And nobody was in any doubt as to Jodie's gender. It wasn't even an appropriate question.

As we said goodbye to her and left the chapel it was snowing hard.

"Jodie loved the snow" said our area manager, who had known Jodie for years too.

It seemed in the biting cold that she had a way of still making her presence felt.

Tuesday, July 12, 2011

30 Years On - The Bradford Twelve


July 16th 2011 will mark the thirtieth anniversary of a campaign supporting what became known as the 'Bradford Twelve'.

On that day in 1981 a dozen young Asian men from the United Black Youth League were arrested in dawn raids across the city and charged with conspiracy to make explosives and to cause explosions.

The case was set against a backdrop of racist attacks on black and asian communities in Britain, which the Police had done little to address.

The defendants asserted that "Self defence is NO offence" and the hearing of their case lifted the lid on racism in Britain at that time.

Shahnaz Ali (pictured centre) was a teenage girl at the time and was very much involved in the United Black Youth League in Bradford. She was taken for questioning and came close to being charged with conspiracy herself.

Now a senior public sector official, Shahnaz looks back on those events with me in this Podcast interview, and describes what it was like to almost become the thirteenth defendant.

Tuesday, July 05, 2011

Showing off our wares


Regular followers of this blog will know that my main work these days is as the E&D Programme Manager at NHS North West.

NHS North West is one of England's ten regional Strategic Health Authorities.

An SHA is a kind of regional extension of the Department of Health, channelling funding from the centre to a network of Primary Care Trusts (PCTs) who, in turn, decide how to spend that money on local services to meet the needs of their populations.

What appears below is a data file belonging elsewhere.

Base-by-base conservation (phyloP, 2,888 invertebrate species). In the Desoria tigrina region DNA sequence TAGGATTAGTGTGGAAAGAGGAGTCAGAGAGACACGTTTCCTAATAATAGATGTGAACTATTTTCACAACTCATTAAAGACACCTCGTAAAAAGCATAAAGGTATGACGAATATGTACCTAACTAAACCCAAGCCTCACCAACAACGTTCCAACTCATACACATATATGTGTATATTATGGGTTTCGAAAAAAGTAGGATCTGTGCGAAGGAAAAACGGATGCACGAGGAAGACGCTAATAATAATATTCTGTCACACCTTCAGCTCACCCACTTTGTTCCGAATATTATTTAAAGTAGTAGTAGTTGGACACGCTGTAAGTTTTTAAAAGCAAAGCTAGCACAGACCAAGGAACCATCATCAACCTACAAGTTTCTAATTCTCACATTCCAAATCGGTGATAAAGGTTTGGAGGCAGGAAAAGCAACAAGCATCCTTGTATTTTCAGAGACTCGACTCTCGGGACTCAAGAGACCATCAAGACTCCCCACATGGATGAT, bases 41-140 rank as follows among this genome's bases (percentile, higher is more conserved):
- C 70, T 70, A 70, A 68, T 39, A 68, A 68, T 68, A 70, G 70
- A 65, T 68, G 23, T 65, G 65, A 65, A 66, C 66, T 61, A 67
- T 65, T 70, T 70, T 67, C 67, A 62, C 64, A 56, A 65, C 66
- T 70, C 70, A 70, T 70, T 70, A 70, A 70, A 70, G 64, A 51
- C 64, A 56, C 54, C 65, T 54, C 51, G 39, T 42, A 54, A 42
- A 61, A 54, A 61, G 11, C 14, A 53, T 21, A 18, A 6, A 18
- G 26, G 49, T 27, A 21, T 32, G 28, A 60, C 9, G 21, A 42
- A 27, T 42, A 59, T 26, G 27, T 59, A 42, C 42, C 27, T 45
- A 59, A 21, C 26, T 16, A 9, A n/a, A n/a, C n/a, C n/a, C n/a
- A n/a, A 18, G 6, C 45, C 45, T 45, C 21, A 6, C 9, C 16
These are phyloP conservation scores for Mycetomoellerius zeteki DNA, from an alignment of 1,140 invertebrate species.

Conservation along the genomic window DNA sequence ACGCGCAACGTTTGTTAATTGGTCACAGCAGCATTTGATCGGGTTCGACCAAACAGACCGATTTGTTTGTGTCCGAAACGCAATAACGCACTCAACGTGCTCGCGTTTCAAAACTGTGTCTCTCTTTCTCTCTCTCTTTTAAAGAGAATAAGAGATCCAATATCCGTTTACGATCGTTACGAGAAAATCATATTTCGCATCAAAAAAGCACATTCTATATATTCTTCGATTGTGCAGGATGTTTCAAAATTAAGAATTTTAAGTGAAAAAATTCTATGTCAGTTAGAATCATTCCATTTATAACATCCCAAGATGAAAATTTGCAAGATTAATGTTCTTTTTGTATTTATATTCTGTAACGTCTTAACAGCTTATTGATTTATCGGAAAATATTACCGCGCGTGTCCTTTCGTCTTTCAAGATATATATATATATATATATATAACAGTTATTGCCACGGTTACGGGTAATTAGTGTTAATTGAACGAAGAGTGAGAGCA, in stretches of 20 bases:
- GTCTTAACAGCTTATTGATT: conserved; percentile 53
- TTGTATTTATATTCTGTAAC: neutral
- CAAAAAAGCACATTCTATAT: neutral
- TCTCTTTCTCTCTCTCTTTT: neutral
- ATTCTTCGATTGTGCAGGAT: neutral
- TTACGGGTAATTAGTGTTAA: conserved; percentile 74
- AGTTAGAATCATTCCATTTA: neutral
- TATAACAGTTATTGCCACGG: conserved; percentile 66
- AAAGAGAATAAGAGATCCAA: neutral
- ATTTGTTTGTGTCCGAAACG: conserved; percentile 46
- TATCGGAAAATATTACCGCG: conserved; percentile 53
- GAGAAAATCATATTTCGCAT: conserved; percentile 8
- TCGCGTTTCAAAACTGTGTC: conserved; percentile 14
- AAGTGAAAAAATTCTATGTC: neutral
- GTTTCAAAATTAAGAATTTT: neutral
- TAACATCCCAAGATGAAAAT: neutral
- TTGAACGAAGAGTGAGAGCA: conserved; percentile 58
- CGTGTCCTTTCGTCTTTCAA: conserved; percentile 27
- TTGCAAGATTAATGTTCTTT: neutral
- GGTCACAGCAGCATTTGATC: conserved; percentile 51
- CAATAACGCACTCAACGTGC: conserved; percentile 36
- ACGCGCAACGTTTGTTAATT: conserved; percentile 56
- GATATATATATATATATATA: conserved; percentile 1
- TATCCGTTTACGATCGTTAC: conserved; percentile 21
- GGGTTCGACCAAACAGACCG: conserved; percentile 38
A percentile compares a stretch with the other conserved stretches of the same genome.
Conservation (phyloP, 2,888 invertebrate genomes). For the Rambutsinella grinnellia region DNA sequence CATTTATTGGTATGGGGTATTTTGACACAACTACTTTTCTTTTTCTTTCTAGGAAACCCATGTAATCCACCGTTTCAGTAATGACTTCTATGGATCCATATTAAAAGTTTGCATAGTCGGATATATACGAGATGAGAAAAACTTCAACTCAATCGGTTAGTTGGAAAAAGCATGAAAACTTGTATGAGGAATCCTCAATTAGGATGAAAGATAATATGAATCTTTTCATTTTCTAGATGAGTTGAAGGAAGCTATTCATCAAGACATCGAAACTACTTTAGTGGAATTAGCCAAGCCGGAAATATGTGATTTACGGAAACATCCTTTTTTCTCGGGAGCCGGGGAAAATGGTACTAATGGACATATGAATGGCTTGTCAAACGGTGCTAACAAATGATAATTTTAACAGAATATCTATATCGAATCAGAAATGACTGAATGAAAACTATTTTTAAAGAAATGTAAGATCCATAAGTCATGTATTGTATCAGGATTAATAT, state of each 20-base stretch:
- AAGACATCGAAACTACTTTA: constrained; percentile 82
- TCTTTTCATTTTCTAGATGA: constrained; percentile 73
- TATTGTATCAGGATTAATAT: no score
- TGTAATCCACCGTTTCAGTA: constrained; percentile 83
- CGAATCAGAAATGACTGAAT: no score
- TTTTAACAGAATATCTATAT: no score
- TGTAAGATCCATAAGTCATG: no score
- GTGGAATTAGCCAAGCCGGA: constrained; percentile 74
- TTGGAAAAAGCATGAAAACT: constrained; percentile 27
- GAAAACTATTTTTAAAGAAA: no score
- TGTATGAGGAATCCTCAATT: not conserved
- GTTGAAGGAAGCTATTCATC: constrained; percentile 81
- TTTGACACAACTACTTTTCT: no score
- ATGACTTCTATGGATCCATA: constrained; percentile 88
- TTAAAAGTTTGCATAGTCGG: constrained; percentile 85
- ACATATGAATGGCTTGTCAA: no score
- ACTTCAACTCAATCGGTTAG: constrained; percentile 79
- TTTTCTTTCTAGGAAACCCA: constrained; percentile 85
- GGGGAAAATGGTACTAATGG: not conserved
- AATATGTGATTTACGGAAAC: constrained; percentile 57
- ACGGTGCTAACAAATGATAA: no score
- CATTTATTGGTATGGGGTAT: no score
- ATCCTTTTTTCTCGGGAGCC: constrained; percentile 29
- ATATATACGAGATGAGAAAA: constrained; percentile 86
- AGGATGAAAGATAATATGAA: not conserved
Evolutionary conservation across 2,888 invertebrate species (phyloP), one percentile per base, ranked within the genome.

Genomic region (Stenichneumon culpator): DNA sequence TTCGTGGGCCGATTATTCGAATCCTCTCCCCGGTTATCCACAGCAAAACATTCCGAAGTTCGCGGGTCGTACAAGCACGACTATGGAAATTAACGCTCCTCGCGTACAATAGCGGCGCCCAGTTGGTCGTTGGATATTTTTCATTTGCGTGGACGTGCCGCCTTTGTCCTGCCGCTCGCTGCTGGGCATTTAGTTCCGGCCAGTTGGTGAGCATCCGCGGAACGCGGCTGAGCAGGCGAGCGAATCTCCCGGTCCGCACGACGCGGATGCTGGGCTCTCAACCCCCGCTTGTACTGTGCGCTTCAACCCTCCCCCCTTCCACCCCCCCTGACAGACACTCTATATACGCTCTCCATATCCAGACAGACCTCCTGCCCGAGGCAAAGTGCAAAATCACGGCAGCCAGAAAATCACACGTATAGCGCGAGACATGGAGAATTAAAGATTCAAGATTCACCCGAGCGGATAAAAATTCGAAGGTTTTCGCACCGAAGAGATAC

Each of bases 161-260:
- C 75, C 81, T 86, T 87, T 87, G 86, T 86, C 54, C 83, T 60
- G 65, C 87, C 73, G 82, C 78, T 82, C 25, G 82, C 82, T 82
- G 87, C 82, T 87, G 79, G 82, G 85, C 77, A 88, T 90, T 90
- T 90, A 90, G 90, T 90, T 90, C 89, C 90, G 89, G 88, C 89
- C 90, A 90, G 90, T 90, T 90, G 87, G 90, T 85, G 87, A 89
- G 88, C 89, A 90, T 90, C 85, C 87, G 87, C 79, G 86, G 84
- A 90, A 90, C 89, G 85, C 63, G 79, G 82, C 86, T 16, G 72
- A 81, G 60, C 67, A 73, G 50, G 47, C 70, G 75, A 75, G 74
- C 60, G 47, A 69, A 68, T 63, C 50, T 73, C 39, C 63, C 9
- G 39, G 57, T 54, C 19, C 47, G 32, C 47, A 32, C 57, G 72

The SHA is then responsible for setting strategic direction and monitoring the performance of the whole 'system'.

It's a huge undertaking. In the North West, the SHA has a budget of £12,000,000,000, oversees a system of 63 organisations employing 220,000 staff, and ultimately addresses the needs of almost 6.9 million people living in a geographically massive region.

A story to tell

Earlier this year I published a series of blogs describing our team's philosophy where Equality and Diversity is concerned. The seventh article in that series provides a handy index into most of these articles.

Since then I've also published a few additional pieces about recent advances, such as the launch of our LGB&T History timeline and a unique practical guide to monitoring sexual orientation.

And if you're wondering why all of this matters then here's a reminder.

Credit where it's due

We are very proud of our achievements as a team.

Our work is led by Shahnaz Ali (pictured right), who is simply one of the most effective innovators I've ever met in this field. I don't think her mind ever stops, and she is a brilliant networker. It is her energy that gets so much out of all of us, as a small but very productive team.